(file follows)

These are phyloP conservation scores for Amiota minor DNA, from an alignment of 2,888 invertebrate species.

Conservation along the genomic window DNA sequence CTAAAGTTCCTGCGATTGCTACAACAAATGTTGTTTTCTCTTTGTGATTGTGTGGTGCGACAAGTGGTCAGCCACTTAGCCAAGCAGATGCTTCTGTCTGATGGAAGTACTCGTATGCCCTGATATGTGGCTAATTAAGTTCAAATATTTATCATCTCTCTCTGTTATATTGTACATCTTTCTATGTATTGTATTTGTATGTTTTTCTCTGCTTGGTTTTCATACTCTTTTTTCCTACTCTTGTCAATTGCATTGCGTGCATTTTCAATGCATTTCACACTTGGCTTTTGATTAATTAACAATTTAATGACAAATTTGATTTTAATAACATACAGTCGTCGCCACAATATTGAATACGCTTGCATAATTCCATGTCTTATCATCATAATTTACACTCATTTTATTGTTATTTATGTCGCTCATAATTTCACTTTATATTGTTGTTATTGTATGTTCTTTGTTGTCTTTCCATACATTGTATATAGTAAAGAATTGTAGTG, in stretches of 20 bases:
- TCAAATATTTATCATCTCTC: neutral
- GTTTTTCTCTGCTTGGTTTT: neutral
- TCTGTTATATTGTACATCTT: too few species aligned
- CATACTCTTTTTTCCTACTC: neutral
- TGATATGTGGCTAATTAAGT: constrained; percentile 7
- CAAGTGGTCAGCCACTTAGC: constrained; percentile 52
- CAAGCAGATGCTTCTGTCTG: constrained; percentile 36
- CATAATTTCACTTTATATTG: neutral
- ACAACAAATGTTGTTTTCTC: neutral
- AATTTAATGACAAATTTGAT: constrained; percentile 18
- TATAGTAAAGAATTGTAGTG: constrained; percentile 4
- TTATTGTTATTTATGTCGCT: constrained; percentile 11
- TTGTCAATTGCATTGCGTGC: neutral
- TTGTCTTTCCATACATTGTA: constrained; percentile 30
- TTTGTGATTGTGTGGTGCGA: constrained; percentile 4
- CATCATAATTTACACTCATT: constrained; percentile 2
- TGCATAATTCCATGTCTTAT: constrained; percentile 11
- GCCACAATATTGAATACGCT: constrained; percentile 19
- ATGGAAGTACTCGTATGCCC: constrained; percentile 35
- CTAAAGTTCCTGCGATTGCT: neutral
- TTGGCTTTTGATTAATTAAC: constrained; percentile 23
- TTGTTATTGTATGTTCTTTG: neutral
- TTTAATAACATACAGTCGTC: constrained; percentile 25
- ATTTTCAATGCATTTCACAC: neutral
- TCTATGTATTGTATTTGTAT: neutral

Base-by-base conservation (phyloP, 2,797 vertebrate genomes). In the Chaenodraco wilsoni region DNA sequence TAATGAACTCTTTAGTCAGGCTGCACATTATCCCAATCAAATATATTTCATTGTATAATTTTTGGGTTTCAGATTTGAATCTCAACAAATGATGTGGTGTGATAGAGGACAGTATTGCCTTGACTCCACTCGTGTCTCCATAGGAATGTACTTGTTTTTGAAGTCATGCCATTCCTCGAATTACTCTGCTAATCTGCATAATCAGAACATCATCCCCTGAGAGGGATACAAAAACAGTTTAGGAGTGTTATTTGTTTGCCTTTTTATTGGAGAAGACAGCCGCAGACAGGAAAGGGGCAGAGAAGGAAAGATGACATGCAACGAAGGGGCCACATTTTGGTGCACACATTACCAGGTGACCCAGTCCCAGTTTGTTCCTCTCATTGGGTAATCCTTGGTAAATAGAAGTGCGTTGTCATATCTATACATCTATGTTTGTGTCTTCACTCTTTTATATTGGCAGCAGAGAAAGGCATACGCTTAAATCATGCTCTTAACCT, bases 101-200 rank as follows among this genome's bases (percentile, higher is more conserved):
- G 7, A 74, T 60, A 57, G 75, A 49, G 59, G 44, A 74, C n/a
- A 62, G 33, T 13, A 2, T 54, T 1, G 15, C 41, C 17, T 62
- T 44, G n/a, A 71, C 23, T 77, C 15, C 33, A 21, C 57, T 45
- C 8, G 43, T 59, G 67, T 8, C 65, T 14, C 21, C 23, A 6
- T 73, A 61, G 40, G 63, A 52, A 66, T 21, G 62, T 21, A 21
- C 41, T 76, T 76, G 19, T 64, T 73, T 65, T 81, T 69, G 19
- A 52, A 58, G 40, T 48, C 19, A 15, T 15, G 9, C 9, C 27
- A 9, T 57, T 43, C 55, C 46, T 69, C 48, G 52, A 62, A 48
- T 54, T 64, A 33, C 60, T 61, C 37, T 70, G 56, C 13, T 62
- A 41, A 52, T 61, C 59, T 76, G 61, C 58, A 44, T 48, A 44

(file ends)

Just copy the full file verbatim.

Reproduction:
These are phyloP conservation scores for Amiota minor DNA, from an alignment of 2,888 invertebrate species.

Conservation along the genomic window DNA sequence CTAAAGTTCCTGCGATTGCTACAACAAATGTTGTTTTCTCTTTGTGATTGTGTGGTGCGACAAGTGGTCAGCCACTTAGCCAAGCAGATGCTTCTGTCTGATGGAAGTACTCGTATGCCCTGATATGTGGCTAATTAAGTTCAAATATTTATCATCTCTCTCTGTTATATTGTACATCTTTCTATGTATTGTATTTGTATGTTTTTCTCTGCTTGGTTTTCATACTCTTTTTTCCTACTCTTGTCAATTGCATTGCGTGCATTTTCAATGCATTTCACACTTGGCTTTTGATTAATTAACAATTTAATGACAAATTTGATTTTAATAACATACAGTCGTCGCCACAATATTGAATACGCTTGCATAATTCCATGTCTTATCATCATAATTTACACTCATTTTATTGTTATTTATGTCGCTCATAATTTCACTTTATATTGTTGTTATTGTATGTTCTTTGTTGTCTTTCCATACATTGTATATAGTAAAGAATTGTAGTG, in stretches of 20 bases:
- TCAAATATTTATCATCTCTC: neutral
- GTTTTTCTCTGCTTGGTTTT: neutral
- TCTGTTATATTGTACATCTT: too few species aligned
- CATACTCTTTTTTCCTACTC: neutral
- TGATATGTGGCTAATTAAGT: constrained; percentile 7
- CAAGTGGTCAGCCACTTAGC: constrained; percentile 52
- CAAGCAGATGCTTCTGTCTG: constrained; percentile 36
- CATAATTTCACTTTATATTG: neutral
- ACAACAAATGTTGTTTTCTC: neutral
- AATTTAATGACAAATTTGAT: constrained; percentile 18
- TATAGTAAAGAATTGTAGTG: constrained; percentile 4
- TTATTGTTATTTATGTCGCT: constrained; percentile 11
- TTGTCAATTGCATTGCGTGC: neutral
- TTGTCTTTCCATACATTGTA: constrained; percentile 30
- TTTGTGATTGTGTGGTGCGA: constrained; percentile 4
- CATCATAATTTACACTCATT: constrained; percentile 2
- TGCATAATTCCATGTCTTAT: constrained; percentile 11
- GCCACAATATTGAATACGCT: constrained; percentile 19
- ATGGAAGTACTCGTATGCCC: constrained; percentile 35
- CTAAAGTTCCTGCGATTGCT: neutral
- TTGGCTTTTGATTAATTAAC: constrained; percentile 23
- TTGTTATTGTATGTTCTTTG: neutral
- TTTAATAACATACAGTCGTC: constrained; percentile 25
- ATTTTCAATGCATTTCACAC: neutral
- TCTATGTATTGTATTTGTAT: neutral

Base-by-base conservation (phyloP, 2,797 vertebrate genomes). In the Chaenodraco wilsoni region DNA sequence TAATGAACTCTTTAGTCAGGCTGCACATTATCCCAATCAAATATATTTCATTGTATAATTTTTGGGTTTCAGATTTGAATCTCAACAAATGATGTGGTGTGATAGAGGACAGTATTGCCTTGACTCCACTCGTGTCTCCATAGGAATGTACTTGTTTTTGAAGTCATGCCATTCCTCGAATTACTCTGCTAATCTGCATAATCAGAACATCATCCCCTGAGAGGGATACAAAAACAGTTTAGGAGTGTTATTTGTTTGCCTTTTTATTGGAGAAGACAGCCGCAGACAGGAAAGGGGCAGAGAAGGAAAGATGACATGCAACGAAGGGGCCACATTTTGGTGCACACATTACCAGGTGACCCAGTCCCAGTTTGTTCCTCTCATTGGGTAATCCTTGGTAAATAGAAGTGCGTTGTCATATCTATACATCTATGTTTGTGTCTTCACTCTTTTATATTGGCAGCAGAGAAAGGCATACGCTTAAATCATGCTCTTAACCT, bases 101-200 rank as follows among this genome's bases (percentile, higher is more conserved):
- G 7, A 74, T 60, A 57, G 75, A 49, G 59, G 44, A 74, C n/a
- A 62, G 33, T 13, A 2, T 54, T 1, G 15, C 41, C 17, T 62
- T 44, G n/a, A 71, C 23, T 77, C 15, C 33, A 21, C 57, T 45
- C 8, G 43, T 59, G 67, T 8, C 65, T 14, C 21, C 23, A 6
- T 73, A 61, G 40, G 63, A 52, A 66, T 21, G 62, T 21, A 21
- C 41, T 76, T 76, G 19, T 64, T 73, T 65, T 81, T 69, G 19
- A 52, A 58, G 40, T 48, C 19, A 15, T 15, G 9, C 9, C 27
- A 9, T 57, T 43, C 55, C 46, T 69, C 48, G 52, A 62, A 48
- T 54, T 64, A 33, C 60, T 61, C 37, T 70, G 56, C 13, T 62
- A 41, A 52, T 61, C 59, T 76, G 61, C 58, A 44, T 48, A 44